A side-by-side comparison of a standard flat driver's side mirror with the mirror designed by Dr. R. Andrew Hicks, mathematics professor at Drexel University. With minimal distortion, Hicks's mirror shows a much wider field of view (the wide area to the left of the silver car seen in the distance, behind the tree, in this image). Hicks's mirror has a field of view of about 45 degrees, compared to 15 to 17 degrees of view in a flat mirror. Hicks's mirror received a US patent in May 2012. Credit: R. Andrew Hicks, Drexel University
A side mirror that eliminates the dangerous "blind spot" for drivers has now received a U.S. patent. The subtly curved mirror, invented by Drexel University mathematics professor Dr. R. Andrew Hicks, dramatically increases the field of view with minimal distortion.
Traditional flat mirrors on the driver's side of a vehicle give drivers an accurate sense of the distance of cars behind them but have a very narrow field of view. As a result, there is a region of space behind the car, known as the blind spot, that drivers can't see via either the side or rear-view mirror. It's not hard to make a curved mirror that gives a wider field of view – no blind spot – but at the cost of visual distortion and making objects appear smaller and farther away.
Hicks's driver's side mirror has a field of view of about 45 degrees, compared to 15 to 17 degrees of view in a flat driver's side mirror. Unlike in simple curved mirrors that can squash the perceived shape of objects and make straight lines appear curved, in Hicks's mirror the visual distortions of shapes and straight lines are barely detectable.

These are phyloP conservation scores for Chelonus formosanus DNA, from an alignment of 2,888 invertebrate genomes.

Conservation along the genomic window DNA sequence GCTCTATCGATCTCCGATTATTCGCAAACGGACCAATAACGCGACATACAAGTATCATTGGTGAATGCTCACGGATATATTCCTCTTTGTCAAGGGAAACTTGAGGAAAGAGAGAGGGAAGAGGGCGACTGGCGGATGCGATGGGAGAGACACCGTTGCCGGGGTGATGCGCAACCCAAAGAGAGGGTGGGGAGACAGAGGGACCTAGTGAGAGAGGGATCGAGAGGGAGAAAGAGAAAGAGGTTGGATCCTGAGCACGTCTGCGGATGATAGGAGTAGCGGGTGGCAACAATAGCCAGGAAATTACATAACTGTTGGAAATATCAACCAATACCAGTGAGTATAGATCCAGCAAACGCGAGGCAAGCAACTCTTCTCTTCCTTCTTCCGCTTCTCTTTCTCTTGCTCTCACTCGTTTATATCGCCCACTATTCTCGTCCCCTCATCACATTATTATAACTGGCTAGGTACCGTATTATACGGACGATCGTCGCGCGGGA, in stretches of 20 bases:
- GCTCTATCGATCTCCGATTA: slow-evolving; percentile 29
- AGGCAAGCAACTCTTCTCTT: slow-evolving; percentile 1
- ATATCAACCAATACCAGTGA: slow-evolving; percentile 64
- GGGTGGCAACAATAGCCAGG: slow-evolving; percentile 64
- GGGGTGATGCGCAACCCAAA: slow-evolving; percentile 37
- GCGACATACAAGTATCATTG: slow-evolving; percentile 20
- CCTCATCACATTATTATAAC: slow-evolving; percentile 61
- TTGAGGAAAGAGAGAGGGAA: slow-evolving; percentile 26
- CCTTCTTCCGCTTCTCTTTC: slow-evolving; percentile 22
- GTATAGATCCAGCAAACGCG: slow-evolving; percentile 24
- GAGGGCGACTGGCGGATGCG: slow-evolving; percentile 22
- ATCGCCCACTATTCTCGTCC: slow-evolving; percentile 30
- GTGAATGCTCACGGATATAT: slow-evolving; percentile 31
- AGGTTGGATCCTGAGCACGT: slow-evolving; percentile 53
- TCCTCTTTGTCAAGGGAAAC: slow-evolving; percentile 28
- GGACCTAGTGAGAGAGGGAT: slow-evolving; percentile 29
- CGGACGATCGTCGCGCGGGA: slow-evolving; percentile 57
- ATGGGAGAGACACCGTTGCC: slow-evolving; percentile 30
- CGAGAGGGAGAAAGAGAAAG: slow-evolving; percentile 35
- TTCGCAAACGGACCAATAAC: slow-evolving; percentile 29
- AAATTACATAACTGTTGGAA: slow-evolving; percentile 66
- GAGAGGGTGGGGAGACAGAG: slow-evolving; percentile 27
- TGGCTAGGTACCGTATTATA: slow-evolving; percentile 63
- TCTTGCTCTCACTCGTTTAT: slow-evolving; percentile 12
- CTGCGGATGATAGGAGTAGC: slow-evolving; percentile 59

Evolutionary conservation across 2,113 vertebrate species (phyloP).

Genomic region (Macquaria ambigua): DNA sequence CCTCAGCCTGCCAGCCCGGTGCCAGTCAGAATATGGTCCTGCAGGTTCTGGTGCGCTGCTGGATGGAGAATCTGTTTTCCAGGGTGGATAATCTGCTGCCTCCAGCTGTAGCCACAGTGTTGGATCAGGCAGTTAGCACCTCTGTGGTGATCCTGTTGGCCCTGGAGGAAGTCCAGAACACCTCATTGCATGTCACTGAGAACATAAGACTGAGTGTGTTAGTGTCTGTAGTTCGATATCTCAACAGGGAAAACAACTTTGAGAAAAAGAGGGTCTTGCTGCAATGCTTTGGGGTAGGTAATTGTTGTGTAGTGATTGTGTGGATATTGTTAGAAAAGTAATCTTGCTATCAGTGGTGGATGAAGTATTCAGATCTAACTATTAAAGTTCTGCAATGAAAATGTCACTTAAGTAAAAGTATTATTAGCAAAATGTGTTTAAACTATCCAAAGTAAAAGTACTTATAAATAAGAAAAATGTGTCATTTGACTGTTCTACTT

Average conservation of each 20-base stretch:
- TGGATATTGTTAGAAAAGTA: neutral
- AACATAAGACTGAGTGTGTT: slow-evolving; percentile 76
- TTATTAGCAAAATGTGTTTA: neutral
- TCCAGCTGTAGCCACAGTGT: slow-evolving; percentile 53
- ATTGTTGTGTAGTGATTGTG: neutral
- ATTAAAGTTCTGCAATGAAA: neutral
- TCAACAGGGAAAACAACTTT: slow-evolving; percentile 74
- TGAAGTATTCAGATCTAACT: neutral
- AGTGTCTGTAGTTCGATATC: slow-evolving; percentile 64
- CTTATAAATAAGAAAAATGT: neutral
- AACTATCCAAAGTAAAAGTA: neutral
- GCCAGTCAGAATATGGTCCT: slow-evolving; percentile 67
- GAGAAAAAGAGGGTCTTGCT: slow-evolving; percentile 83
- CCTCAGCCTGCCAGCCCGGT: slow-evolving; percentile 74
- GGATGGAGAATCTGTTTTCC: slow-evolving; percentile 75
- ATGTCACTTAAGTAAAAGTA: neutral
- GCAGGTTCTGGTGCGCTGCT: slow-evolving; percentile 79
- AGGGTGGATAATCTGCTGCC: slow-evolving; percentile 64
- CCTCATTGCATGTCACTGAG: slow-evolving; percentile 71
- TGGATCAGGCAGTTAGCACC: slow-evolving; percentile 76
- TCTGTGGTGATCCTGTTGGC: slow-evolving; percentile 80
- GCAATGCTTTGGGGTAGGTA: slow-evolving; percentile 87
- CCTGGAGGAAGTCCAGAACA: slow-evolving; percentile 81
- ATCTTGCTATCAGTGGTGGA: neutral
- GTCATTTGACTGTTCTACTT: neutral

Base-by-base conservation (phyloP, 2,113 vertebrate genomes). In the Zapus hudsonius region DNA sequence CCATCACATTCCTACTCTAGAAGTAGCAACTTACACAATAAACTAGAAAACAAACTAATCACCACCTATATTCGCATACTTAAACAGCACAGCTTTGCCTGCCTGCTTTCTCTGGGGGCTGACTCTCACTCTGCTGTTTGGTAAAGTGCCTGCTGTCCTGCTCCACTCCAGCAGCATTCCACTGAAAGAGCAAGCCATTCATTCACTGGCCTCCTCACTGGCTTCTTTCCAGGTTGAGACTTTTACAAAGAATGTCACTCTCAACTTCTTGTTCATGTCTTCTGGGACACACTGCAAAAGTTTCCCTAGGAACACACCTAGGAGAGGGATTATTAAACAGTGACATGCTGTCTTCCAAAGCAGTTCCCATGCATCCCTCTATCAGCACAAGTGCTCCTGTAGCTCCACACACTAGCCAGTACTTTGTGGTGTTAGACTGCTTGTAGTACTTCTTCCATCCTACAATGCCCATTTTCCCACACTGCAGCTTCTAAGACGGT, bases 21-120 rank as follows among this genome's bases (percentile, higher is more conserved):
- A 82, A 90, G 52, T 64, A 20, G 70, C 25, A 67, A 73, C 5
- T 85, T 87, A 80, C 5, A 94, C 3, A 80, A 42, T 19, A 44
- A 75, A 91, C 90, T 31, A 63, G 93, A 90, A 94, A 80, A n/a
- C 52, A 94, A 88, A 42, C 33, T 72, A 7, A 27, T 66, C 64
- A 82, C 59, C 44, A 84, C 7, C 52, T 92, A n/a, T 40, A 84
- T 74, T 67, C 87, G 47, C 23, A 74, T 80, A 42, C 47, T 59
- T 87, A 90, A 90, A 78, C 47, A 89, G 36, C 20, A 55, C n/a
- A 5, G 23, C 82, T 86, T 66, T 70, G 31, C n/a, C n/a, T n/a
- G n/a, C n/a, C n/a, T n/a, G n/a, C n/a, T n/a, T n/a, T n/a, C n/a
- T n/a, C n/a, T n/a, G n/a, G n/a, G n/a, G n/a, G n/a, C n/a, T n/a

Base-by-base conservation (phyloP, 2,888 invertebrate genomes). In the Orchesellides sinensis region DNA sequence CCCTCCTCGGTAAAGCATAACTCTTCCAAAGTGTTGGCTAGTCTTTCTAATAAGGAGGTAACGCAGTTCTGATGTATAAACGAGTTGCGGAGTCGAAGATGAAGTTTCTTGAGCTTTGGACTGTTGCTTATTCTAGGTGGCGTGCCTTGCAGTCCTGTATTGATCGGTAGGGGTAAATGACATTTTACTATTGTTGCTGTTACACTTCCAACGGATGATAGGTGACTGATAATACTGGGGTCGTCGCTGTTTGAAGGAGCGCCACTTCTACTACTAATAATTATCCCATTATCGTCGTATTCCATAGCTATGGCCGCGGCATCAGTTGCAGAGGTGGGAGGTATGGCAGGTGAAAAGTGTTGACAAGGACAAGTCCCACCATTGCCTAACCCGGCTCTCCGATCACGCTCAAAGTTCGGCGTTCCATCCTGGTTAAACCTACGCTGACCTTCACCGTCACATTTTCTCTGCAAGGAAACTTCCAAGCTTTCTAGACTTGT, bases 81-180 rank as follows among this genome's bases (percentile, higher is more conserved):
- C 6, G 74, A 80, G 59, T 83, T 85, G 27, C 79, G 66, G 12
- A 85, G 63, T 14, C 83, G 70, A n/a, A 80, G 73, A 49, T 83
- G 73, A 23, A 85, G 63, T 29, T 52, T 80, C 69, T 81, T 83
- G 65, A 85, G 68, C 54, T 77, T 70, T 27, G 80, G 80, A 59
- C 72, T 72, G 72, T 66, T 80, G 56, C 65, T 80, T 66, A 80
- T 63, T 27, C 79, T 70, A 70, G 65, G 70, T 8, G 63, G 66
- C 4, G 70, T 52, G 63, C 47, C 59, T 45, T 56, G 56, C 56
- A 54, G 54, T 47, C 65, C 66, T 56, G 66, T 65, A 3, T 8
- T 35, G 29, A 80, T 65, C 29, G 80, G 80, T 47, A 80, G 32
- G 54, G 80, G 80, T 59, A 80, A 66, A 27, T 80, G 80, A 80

Hicks, a professor in Drexel's College of Arts and Sciences, designed his mirror using a mathematical algorithm that precisely controls the angle of light bouncing off of the curving mirror.
"Imagine that the mirror's surface is made of many smaller mirrors turned to different angles, like a disco ball," Hicks said. "The algorithm is a set of calculations to manipulate the direction of each face of the metaphorical disco ball so that each ray of light bouncing off the mirror shows the driver a wide, but not-too-distorted, picture of the scene behind him."
Hicks noted that, in reality, the mirror does not look like a disco ball up close. There are tens of thousands of such calculations to produce a mirror that has a smooth, nonuniform curve.
In the United States, regulations dictate that cars coming off of the assembly line must have a flat mirror on the driver's side. Curved mirrors are allowed for cars' passenger-side mirrors only if they include the phrase "Objects in mirror are closer than they appear."
Because of these regulations, Hicks's mirrors will not be installed on new cars sold in the U.S. any time soon. The mirror may be manufactured and sold as an aftermarket product that drivers and mechanics can install on cars after purchase. Some countries in Europe and Asia do allow slightly curved mirrors on new cars. Hicks has received interest from investors and manufacturers who may pursue opportunities to license and produce the mirror.